Team Profile: Siena – Northern Iowa Recap

by Matthew Stevens | February 24th, 2009

Siena 81, Northern Iowa 75

These Saints don’t come marching in–they run in, and they don’t stop.

Siena (22-6) got its 18th win in a row at the Times-Union Center by making a lesser-athletic team play its style and adjust to its pace of play.

While waiting for the Buffalo-Vermont contest to end, basketball fans might have missed the crucial point of this game when the Saints exploded out to a 17-4 run to start the game.

UNI fell into a trifecta of bad habits, taking quick shots, failing to stop the ball in transition, and allowing a smaller, quicker team to out rebound them.

“I think people were able to see how good this team was that we were able to beat,” Siena head coach Fran McCaffery said in the post-game press conference. “I think they were able to see how good we are. I certainly think it’s going to help our RPI, and I think we made a strong case.”

Northern Iowa could get little going on offense in the first 20 minutes mostly because of their backcourt being unable to dribble-penetration, which led to contested three-point looks.

The Panthers did not break double-digits until 7:50 remained and shot only 22.7 percent from the field in the first 20 minutes, thanks largely to an alarming 1-of-10 statistic from 3-point range.

To add insult to injury, Siena point guard Ronald Moore hit a jumper at the halftime buzzer to put the Saints up 40-19.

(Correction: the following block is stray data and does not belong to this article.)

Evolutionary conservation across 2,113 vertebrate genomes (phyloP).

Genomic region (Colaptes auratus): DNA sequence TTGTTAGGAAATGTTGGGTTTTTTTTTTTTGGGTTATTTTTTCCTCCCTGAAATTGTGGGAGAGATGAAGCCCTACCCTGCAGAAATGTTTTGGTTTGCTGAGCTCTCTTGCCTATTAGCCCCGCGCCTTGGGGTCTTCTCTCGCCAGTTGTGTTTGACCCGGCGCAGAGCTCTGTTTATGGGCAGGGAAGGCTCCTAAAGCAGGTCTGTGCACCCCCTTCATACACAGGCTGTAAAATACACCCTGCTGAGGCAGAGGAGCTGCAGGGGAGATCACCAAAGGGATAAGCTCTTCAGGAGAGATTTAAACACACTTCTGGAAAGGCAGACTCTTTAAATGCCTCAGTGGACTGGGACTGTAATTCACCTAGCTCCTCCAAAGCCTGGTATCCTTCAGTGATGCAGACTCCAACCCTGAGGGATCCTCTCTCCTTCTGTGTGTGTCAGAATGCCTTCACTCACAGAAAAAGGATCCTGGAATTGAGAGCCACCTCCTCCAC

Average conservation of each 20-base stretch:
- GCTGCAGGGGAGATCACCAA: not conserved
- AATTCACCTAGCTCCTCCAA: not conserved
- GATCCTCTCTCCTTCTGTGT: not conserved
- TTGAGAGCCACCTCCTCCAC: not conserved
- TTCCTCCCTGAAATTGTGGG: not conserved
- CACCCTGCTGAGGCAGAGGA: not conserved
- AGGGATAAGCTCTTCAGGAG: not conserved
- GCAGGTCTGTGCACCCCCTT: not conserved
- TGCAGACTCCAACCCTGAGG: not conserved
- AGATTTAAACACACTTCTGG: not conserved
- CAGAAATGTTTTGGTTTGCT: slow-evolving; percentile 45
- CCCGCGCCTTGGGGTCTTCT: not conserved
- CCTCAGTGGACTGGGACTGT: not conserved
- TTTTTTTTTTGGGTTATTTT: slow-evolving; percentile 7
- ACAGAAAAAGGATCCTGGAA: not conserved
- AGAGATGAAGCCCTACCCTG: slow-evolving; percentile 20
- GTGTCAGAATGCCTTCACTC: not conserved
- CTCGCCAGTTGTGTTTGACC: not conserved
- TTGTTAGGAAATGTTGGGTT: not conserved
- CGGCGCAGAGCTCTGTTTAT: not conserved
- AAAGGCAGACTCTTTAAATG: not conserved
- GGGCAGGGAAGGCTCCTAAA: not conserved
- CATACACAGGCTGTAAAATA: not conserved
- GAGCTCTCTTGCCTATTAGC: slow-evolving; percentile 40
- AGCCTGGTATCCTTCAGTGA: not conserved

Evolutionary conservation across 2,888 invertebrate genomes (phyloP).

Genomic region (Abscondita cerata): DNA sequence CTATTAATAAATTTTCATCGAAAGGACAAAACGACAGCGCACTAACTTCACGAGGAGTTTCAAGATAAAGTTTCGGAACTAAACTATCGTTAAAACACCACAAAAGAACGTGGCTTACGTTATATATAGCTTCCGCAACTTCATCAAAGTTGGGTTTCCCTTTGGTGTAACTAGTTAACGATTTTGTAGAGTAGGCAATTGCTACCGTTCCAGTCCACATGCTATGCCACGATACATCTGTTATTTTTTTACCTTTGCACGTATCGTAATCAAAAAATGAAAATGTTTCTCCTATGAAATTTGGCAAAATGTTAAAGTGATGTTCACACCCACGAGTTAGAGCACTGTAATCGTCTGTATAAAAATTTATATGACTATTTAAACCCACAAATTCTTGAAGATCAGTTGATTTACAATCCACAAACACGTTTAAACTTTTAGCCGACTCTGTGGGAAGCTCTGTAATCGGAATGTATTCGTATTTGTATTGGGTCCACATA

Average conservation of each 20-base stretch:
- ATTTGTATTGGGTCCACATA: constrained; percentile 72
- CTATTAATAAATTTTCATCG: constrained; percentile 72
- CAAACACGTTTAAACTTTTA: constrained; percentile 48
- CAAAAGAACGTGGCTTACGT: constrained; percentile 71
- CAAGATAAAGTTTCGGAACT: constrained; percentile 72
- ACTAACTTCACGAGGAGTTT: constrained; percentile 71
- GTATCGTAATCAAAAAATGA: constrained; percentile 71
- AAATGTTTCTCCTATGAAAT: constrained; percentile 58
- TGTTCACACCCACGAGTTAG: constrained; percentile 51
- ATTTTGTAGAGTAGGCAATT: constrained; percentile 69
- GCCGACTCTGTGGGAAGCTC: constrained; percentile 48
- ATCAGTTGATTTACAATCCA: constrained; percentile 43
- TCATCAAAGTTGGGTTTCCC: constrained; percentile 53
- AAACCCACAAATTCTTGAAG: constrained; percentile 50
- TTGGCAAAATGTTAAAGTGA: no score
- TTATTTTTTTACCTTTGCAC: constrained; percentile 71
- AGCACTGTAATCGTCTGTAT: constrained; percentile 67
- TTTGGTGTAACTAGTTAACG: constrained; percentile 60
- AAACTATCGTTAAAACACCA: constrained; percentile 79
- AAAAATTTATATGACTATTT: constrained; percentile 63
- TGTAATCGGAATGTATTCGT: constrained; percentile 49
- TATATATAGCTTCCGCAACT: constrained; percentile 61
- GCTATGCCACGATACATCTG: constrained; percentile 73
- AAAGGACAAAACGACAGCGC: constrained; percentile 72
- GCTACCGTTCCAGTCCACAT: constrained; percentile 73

“I’m disappointed that we didn’t play better in the first half and give Siena a little bit better basketball game,” Northern Iowa coach Ben Jacobson said. “But they’re very good. They deserve credit for doing what they had to do in the first half.”

Even after a late Panthers run that made the score more respectable on paper, Siena was never seriously challenged. Northern Iowa (18-10) scored 56 points in the second half, but the Panthers scored 22 of those in the final 2:21 with Siena comfortably in control.

The Saints made their point in the first half that they can play an up-and-down system against even a deliberate team that would rather play in the 60s.

“This is an NCAA Tournament team,” Jacobson said of Siena. “Some people may say, ‘Well, Northern Iowa didn’t play very well in the first half,’ but this game isn’t the one. They have all the firepower they need.”

Tournament Implications

Northern Iowa

UNI has one of the most passionate mid-major fan bases in the country but this game marked the end of any at-large discussion involving the Panthers. There can be no complaining on Selection Sunday if UNI doesn’t win three in a row in St. Louis next week to get the Missouri Valley Conference automatic bid. Northern Iowa should be commended for coming back in the second half but they must find a way to counter teams who try to beat them down the floor other than shooting the three-point shot.


Bracket prognostication and analysis is always fluid from year to year but keep this stat in the back of your minds if Siena (RPI of 26) loses in the MAAC Tournament – only Missouri State, in 2006, hasn’t gotten an at-large with an RPI in the 20s.

Fran McCaffrey’s bunch certainly passed the “eye test” for being an NCAA Tournament at-large team, and had seven players with at least eight points–balance which makes for a very attractive NCAA Tournament quality.

The good news for both the Saints AND the power conference bubble teams is in order to lose the MAAC’s automatic bid, Siena most do something they haven’t done all season – lose at home.

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